I have been involved with railroads, one way or another, my entire life. My very earliest memories at three years old are of being on board the Southern Pacific/Chicago, Rock Island & Pacific’s Golden State with my Mom. As a pre-teen, I would regularly ride my bike to the depot in Goleta, California, to take in what the Southern Pacific’s Coast Line had to offer an observer. Once a teen, and into my college years, I decided mere observation wasn’t quite enough, and I started hopping freight trains. It was at about this time that I picked up a camera and began recording these adventures.

In 1976 I snagged a job with the American Freedom Train and traveled the country for a year as the AFT’s Assistant Curator. Now my interest in railroads made a transition—I was getting paid!

I liked it.

In 1984, I hired out with Amtrak Onboard Services and the transition was complete. Railroading was now my career. I retired a couple years ago after thirty-two years, and something approaching three million lifetime miles. (Hey, it adds up!)

My railroad photography started out, as I said, more as a record of my adventures. But over the years I came to appreciate just how photogenic railroading is—and how diverse!

Click on photo to open in viewer.

SR BushPhotographs and text Copyright 2019

11 thoughts on “I Liked It!

  1. Love the B&W! I’m sure you got many nice shots while working the long haul trains. I enjoy riding them very much. You people are the face of Amtrak that keep our customers coming back I have seen that first hand, I’ve also seen how some of those people can act on the train and treat OBS as well as train crews. Thanks for sharing your pictures

  2. Wonderful photos! Great selection from track indicators to wig-wags from yards (Oakland) to Donner Summit…..outstanding text and especially the B and W pictures! Thanks so much!!

  3. Really nice photos – thanks for sharing! One small correction in the caption of the track 1 snow shed (third down from right) – it states it is the original “Canadian Pacific” mainline – of course (as I’m sure you know!) it was the Central Pacific mainline.

    1. Thanks Robert. The caption has been corrected. I’m afraid this is my mistake, not Mr. Bush’s. I incorrectly expanded his abbreviation CPRR. Thanks for catching that. Edd Fuller, Editor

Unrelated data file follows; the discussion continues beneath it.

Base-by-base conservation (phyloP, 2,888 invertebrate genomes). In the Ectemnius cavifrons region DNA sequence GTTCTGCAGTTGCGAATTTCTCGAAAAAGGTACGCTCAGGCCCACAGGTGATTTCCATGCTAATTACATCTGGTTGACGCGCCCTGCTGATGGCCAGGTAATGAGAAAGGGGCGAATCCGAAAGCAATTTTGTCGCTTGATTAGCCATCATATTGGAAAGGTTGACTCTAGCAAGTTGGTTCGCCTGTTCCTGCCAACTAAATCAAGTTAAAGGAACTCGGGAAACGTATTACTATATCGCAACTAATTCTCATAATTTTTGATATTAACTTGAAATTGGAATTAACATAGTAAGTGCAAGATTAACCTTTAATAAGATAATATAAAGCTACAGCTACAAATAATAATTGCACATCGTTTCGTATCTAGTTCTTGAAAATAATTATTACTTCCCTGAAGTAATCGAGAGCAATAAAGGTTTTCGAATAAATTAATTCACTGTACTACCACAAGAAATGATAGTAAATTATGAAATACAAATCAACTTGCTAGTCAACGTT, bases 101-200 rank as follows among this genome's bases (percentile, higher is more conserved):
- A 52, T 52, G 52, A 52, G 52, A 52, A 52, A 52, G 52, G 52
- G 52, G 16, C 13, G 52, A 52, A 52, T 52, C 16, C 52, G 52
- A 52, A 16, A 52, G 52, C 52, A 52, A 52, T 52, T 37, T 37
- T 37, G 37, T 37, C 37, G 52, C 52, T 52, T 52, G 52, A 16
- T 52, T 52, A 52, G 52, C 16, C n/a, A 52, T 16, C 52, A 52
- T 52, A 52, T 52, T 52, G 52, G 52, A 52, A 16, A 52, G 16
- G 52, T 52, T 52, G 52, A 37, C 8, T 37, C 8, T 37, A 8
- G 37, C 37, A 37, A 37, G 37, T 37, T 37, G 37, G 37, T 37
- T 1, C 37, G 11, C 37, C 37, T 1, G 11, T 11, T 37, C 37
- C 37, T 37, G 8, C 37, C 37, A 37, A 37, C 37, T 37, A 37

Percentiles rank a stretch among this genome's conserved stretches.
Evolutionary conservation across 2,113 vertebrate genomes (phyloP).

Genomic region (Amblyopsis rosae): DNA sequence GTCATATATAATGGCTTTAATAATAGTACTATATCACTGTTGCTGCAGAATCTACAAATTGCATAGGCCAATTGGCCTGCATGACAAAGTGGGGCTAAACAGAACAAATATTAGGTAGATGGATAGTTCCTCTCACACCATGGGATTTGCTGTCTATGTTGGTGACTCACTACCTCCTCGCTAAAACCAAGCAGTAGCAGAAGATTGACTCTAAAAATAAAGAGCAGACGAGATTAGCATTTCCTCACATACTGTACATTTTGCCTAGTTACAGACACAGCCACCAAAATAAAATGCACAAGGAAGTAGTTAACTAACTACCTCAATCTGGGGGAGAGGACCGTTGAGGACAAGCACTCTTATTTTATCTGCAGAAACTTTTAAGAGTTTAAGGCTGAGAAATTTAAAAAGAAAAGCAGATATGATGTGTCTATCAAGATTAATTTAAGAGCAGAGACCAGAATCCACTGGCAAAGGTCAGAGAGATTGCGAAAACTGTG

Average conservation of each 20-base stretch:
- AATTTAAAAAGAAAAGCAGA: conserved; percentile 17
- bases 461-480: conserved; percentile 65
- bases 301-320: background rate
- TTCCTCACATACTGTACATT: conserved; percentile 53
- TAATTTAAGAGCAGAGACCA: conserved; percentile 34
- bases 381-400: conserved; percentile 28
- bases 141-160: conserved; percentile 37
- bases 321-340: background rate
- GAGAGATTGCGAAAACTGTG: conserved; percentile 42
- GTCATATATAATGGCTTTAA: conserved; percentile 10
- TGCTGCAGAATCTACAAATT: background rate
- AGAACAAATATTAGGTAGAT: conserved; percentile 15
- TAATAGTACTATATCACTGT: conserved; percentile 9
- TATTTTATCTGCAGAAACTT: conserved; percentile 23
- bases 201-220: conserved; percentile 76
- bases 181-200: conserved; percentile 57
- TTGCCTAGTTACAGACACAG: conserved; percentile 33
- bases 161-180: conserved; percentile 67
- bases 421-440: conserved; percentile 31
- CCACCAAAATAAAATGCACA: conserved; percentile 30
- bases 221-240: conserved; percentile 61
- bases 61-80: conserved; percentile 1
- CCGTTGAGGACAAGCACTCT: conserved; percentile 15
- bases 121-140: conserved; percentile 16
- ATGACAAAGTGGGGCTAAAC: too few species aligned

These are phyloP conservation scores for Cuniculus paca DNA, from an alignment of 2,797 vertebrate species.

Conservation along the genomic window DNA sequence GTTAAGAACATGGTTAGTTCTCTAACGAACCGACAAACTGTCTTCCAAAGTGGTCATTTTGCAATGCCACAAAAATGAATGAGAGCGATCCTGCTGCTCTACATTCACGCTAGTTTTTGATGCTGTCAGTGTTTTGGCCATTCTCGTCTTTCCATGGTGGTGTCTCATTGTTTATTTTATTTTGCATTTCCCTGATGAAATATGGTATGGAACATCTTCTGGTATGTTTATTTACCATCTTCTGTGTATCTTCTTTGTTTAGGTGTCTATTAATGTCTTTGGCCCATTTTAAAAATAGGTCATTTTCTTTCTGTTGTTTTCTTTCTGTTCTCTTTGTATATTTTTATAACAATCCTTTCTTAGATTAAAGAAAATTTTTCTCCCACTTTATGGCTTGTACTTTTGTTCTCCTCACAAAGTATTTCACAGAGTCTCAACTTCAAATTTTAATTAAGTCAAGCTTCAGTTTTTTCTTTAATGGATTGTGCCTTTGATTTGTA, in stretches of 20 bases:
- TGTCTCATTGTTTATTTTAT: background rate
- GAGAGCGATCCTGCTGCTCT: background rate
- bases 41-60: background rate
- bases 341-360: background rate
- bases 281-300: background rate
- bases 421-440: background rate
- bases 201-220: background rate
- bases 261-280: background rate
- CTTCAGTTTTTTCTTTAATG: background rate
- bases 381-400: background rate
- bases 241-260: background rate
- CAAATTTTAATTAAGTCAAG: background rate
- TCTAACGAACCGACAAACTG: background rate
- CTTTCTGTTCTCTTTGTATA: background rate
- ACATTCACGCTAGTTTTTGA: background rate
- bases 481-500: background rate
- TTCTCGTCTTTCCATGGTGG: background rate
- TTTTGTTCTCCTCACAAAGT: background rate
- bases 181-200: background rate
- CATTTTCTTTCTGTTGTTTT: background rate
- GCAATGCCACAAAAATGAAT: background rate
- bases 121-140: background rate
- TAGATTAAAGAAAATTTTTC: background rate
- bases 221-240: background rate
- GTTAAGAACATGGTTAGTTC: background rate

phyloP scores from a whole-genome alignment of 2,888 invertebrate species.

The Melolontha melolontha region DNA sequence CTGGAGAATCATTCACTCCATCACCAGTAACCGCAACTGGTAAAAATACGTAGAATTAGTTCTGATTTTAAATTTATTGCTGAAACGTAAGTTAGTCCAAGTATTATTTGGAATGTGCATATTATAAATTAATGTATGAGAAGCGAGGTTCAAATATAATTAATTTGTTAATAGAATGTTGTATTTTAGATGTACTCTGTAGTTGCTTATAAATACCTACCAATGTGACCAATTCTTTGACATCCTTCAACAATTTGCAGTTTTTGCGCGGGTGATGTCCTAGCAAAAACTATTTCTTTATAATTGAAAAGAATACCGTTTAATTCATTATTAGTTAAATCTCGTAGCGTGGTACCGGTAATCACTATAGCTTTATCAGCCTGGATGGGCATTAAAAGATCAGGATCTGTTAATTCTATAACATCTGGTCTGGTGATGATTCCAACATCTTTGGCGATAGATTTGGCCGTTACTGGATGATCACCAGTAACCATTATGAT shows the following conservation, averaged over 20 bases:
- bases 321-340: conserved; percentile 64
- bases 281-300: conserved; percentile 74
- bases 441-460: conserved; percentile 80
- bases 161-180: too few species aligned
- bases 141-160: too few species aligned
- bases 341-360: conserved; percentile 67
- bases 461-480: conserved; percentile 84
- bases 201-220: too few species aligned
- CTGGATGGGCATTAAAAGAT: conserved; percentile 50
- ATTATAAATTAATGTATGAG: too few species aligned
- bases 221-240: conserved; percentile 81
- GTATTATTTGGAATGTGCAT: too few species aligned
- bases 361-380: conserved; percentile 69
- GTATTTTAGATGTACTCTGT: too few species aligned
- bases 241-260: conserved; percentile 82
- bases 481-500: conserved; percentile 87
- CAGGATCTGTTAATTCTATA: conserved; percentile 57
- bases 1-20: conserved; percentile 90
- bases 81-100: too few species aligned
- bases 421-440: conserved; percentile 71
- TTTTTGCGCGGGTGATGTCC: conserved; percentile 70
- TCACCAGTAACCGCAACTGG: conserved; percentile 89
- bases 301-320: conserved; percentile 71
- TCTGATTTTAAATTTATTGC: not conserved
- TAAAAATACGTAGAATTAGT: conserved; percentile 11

4. Ha! Edd, I’m surprised at you- everyone knows the traditional Canadian way is 3 letter names: CNR, CPR, BCR, ONR, etc..
    SR Bush

    One the other hand… I guess I dropped the ball on my proof reading….

    1. Hey, never underestimate my capacity for ignorance, but I’ll know better next time. I depend on all our contributors to keep me on the right track. 😉 Edd

  5. Wonderful photos! Thank you.
    I really appreciate the black and white as well…can you share details like camera type, film type etc. to help those of us to gain from your insight.
    Thanks so much.

    1. Thank you, Phil.
      I never owned a fancy camera in the early days, just the old knock-about Minolta SRT-101 & 102. I went through (okay, destroyed) several of them, but they got me from hopping freights, through the AFT, and into my early years living on Donner. Once I’d hired out with Amtrak, and had settled in a bit, I stepped up to a Mamiya 645. It was a wonderful camera, but it wasn’t long before digital overshadowed it.
      I used whatever film was handy, whatever was in the store I walked into! But I guess I gravitated towards T-MAX 400 if given a choice.
      Today I drive a Canon 5D III with 4 lenses (15mm, 17-40mm, 50mm, and a 70-300) and I’m quite pleased with this kit- I can walk by camera stores with nary a whimper!

      1. Thanks for the ideas….I had an SRT-101 in 1973. Wonderful camera. Now much later I am revisiting B&W with film and enjoying my time with it. Please keep posting the great images.

  6. You have a great talent for composition, and the B&W allows the eye to focus on the image without being distracted by the colors. Well done, and thanks for sharing these with us.

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